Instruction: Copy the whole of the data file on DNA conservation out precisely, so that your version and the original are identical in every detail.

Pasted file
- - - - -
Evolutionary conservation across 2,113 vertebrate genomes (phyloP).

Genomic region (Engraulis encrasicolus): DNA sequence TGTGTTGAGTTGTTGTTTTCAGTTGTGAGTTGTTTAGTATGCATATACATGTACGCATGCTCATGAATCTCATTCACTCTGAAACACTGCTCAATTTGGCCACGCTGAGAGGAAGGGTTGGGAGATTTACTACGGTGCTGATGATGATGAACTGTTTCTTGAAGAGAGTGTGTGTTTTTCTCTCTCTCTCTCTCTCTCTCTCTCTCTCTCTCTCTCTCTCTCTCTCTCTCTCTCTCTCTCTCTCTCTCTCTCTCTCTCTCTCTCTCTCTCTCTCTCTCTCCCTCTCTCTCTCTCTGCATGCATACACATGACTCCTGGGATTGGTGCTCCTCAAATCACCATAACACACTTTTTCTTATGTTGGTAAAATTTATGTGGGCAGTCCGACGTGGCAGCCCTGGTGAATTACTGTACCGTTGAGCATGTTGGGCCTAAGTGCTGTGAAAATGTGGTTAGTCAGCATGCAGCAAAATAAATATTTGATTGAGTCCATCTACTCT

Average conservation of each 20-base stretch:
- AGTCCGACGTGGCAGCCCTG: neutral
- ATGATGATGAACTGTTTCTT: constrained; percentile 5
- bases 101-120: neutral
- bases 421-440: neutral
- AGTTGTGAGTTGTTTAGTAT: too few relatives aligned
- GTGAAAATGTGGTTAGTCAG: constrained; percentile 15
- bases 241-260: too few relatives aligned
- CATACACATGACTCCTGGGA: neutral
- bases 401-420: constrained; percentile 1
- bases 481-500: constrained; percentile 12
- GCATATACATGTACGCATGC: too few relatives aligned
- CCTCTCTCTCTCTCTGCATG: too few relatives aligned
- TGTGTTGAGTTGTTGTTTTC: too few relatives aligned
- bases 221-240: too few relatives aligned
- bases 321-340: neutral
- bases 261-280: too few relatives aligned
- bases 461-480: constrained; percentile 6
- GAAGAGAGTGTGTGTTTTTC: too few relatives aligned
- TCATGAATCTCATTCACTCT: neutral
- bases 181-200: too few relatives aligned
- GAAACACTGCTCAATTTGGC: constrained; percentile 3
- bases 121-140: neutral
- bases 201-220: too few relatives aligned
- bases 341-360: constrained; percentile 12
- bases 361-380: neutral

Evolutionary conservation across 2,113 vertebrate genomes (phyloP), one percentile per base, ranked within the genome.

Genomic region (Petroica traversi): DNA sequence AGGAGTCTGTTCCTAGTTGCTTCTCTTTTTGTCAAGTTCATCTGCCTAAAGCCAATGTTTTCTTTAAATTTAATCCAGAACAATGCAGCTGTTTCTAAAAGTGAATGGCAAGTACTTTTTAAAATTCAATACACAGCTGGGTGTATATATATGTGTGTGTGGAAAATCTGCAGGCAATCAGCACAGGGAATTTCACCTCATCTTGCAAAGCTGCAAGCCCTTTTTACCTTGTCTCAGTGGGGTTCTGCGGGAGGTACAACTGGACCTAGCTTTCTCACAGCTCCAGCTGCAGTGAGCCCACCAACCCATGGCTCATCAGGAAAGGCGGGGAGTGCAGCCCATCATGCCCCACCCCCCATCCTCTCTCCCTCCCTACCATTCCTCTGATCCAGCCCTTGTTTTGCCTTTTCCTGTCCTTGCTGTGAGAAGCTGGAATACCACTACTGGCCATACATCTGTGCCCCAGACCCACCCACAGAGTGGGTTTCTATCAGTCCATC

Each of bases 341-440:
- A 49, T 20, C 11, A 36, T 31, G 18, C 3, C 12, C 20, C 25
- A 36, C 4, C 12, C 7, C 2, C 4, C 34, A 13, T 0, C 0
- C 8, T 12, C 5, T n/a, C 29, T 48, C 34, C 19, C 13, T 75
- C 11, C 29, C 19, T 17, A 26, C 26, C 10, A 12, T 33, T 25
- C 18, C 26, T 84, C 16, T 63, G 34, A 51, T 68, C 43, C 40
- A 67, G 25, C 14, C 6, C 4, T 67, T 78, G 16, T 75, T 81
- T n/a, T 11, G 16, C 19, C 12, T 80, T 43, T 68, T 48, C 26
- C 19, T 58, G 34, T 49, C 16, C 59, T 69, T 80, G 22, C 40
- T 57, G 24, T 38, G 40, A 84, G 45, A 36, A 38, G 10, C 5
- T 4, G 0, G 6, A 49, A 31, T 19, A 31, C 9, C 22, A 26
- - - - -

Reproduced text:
Evolutionary conservation across 2,113 vertebrate genomes (phyloP).

Genomic region (Engraulis encrasicolus): DNA sequence TGTGTTGAGTTGTTGTTTTCAGTTGTGAGTTGTTTAGTATGCATATACATGTACGCATGCTCATGAATCTCATTCACTCTGAAACACTGCTCAATTTGGCCACGCTGAGAGGAAGGGTTGGGAGATTTACTACGGTGCTGATGATGATGAACTGTTTCTTGAAGAGAGTGTGTGTTTTTCTCTCTCTCTCTCTCTCTCTCTCTCTCTCTCTCTCTCTCTCTCTCTCTCTCTCTCTCTCTCTCTCTCTCTCTCTCTCTCTCTCTCTCTCTCTCTCTCTCTCCCTCTCTCTCTCTCTGCATGCATACACATGACTCCTGGGATTGGTGCTCCTCAAATCACCATAACACACTTTTTCTTATGTTGGTAAAATTTATGTGGGCAGTCCGACGTGGCAGCCCTGGTGAATTACTGTACCGTTGAGCATGTTGGGCCTAAGTGCTGTGAAAATGTGGTTAGTCAGCATGCAGCAAAATAAATATTTGATTGAGTCCATCTACTCT

Average conservation of each 20-base stretch:
- AGTCCGACGTGGCAGCCCTG: neutral
- ATGATGATGAACTGTTTCTT: constrained; percentile 5
- bases 101-120: neutral
- bases 421-440: neutral
- AGTTGTGAGTTGTTTAGTAT: too few relatives aligned
- GTGAAAATGTGGTTAGTCAG: constrained; percentile 15
- bases 241-260: too few relatives aligned
- CATACACATGACTCCTGGGA: neutral
- bases 401-420: constrained; percentile 1
- bases 481-500: constrained; percentile 12
- GCATATACATGTACGCATGC: too few relatives aligned
- CCTCTCTCTCTCTCTGCATG: too few relatives aligned
- TGTGTTGAGTTGTTGTTTTC: too few relatives aligned
- bases 221-240: too few relatives aligned
- bases 321-340: neutral
- bases 261-280: too few relatives aligned
- bases 461-480: constrained; percentile 6
- GAAGAGAGTGTGTGTTTTTC: too few relatives aligned
- TCATGAATCTCATTCACTCT: neutral
- bases 181-200: too few relatives aligned
- GAAACACTGCTCAATTTGGC: constrained; percentile 3
- bases 121-140: neutral
- bases 201-220: too few relatives aligned
- bases 341-360: constrained; percentile 12
- bases 361-380: neutral

Evolutionary conservation across 2,113 vertebrate genomes (phyloP), one percentile per base, ranked within the genome.

Genomic region (Petroica traversi): DNA sequence AGGAGTCTGTTCCTAGTTGCTTCTCTTTTTGTCAAGTTCATCTGCCTAAAGCCAATGTTTTCTTTAAATTTAATCCAGAACAATGCAGCTGTTTCTAAAAGTGAATGGCAAGTACTTTTTAAAATTCAATACACAGCTGGGTGTATATATATGTGTGTGTGGAAAATCTGCAGGCAATCAGCACAGGGAATTTCACCTCATCTTGCAAAGCTGCAAGCCCTTTTTACCTTGTCTCAGTGGGGTTCTGCGGGAGGTACAACTGGACCTAGCTTTCTCACAGCTCCAGCTGCAGTGAGCCCACCAACCCATGGCTCATCAGGAAAGGCGGGGAGTGCAGCCCATCATGCCCCACCCCCCATCCTCTCTCCCTCCCTACCATTCCTCTGATCCAGCCCTTGTTTTGCCTTTTCCTGTCCTTGCTGTGAGAAGCTGGAATACCACTACTGGCCATACATCTGTGCCCCAGACCCACCCACAGAGTGGGTTTCTATCAGTCCATC

Each of bases 341-440:
- A 49, T 20, C 11, A 36, T 31, G 18, C 3, C 12, C 20, C 25
- A 36, C 4, C 12, C 7, C 2, C 4, C 34, A 13, T 0, C 0
- C 8, T 12, C 5, T n/a, C 29, T 48, C 34, C 19, C 13, T 75
- C 11, C 29, C 19, T 17, A 26, C 26, C 10, A 12, T 33, T 25
- C 18, C 26, T 84, C 16, T 63, G 34, A 51, T 68, C 43, C 40
- A 67, G 25, C 14, C 6, C 4, T 67, T 78, G 16, T 75, T 81
- T n/a, T 11, G 16, C 19, C 12, T 80, T 43, T 68, T 48, C 26
- C 19, T 58, G 34, T 49, C 16, C 59, T 69, T 80, G 22, C 40
- T 57, G 24, T 38, G 40, A 84, G 45, A 36, A 38, G 10, C 5
- T 4, G 0, G 6, A 49, A 31, T 19, A 31, C 9, C 22, A 26